Commenting on the association between air pollution exposure and death from COVID-19, Anurag Agrawal, director of New Delhi's CSIR-Institute of Genomics & Integrative Biology (IGIB), said both factors can affect the functioning of the lungs and heart, and lead to death.

"But whether the health risk from these is additive or greater remains to be seen," the IGIB pulmonologist told PTI.

The Harvard researchers noted that chronic exposure to PM 2.5 might cause overproduction of ACE-2 receptor proteins in the lungs, which the novel uses to enter host cells.

They believe prolonged exposure to air pollution might also impair people's immune system, compromising their abilities to fight off the novel infection.

"Chronic exposure to PM2.5 causes alveolar ACE-2 receptor overexpression and impairs host defences. This could cause a more severe form of COVID-19 in ACE-2-depleted lungs, increasing the likelihood of poor outcomes, including death," the Harvard scientists wrote in the study.

But they acknowledged that this is only a hypotheisis.

Citing the limitations of their study, the researchers said they were unable to account for individual-level risk factors such as age, race, and smoking status as such data was unavailable.

"This approach leaves us unable to make conclusions regarding individual-level associations," the scientists said

The Harvard scientists believe further research on how pollution and other factors may exacerbate COVID-19 symptoms and increase mortality risk is essential to guide policies and behaviour related to the pandemic.

Agrawal added that pollution levels must be controlled even without considering its association with COVID-19.

"Irrespective of the mathematics, we must strive to bring air pollution down to improve health," he said. PTI VIS SAR


about the trajectory of the disease in India, particularly in parts of the north battling alarmingly high levels of air pollution.

where air pollution is reaching

However, pulmonologists in India, where air pollution is reaching say , however, Indian pulmonologists say a direct connection cannot be made unless the causation for this relationship is established.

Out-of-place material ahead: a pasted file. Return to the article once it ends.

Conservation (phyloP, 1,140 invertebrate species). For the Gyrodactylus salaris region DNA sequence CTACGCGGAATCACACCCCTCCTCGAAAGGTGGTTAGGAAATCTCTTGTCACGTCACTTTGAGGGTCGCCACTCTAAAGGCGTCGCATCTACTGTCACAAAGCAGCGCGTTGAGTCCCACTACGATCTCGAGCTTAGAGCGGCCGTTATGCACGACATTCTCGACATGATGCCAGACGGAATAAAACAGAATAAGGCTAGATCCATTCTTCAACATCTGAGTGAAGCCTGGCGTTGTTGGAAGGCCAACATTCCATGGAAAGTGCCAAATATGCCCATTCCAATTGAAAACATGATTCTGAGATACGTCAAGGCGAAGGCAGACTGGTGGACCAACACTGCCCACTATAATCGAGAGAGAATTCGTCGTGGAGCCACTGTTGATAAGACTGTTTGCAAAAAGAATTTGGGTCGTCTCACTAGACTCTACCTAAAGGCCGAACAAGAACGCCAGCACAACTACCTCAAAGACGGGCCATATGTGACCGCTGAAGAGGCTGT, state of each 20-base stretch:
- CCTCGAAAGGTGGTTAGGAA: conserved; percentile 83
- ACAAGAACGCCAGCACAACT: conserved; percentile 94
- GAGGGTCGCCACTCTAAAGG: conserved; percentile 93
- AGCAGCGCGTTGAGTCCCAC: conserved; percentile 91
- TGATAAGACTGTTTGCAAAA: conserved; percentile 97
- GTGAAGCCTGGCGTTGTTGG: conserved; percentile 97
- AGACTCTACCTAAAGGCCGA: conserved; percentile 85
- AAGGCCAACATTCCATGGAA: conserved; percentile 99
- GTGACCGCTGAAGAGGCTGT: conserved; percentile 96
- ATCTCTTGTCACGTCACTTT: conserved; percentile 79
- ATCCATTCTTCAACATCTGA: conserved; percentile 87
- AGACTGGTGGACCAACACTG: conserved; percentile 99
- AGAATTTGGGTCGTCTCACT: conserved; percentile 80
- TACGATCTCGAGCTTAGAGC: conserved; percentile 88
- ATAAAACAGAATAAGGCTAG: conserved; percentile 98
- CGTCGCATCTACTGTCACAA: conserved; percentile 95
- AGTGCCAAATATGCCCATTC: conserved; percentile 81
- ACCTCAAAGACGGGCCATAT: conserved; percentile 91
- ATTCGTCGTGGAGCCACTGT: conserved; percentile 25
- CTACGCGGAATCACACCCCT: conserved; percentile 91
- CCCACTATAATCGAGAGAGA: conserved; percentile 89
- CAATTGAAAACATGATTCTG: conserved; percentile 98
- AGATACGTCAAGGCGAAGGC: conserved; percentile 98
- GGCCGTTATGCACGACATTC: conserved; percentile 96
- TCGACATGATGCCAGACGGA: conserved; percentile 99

(Only the headline and picture of this report may have been reworked by the Business Standard staff; the rest of the content is auto-generated from a syndicated feed.)

Dear Reader,


Business Standard has always strived hard to provide up-to-date information and commentary on developments that are of interest to you and have wider political and economic implications for the country and the world. Your encouragement and constant feedback on how to improve our offering have only made our resolve and commitment to these ideals stronger. Even during these difficult times arising out of Covid-19, we continue to remain committed to keeping you informed and updated with credible news, authoritative views and incisive commentary on topical issues of relevance.
We, however, have a request.

As we battle the economic impact of the pandemic, we need your support even more, so that we can continue to offer you more quality content. Our subscription model has seen an encouraging response from many of you, who have subscribed to our online content. More subscription to our online content can only help us achieve the goals of offering you even better and more relevant content. We believe in free, fair and credible journalism. Your support through more subscriptions can help us practise the journalism to which we are committed.

Support quality journalism and subscribe to Business Standard.

Digital Editor

First Published: Fri, November 06 2020. 18:39 IST
RECOMMENDED FOR YOU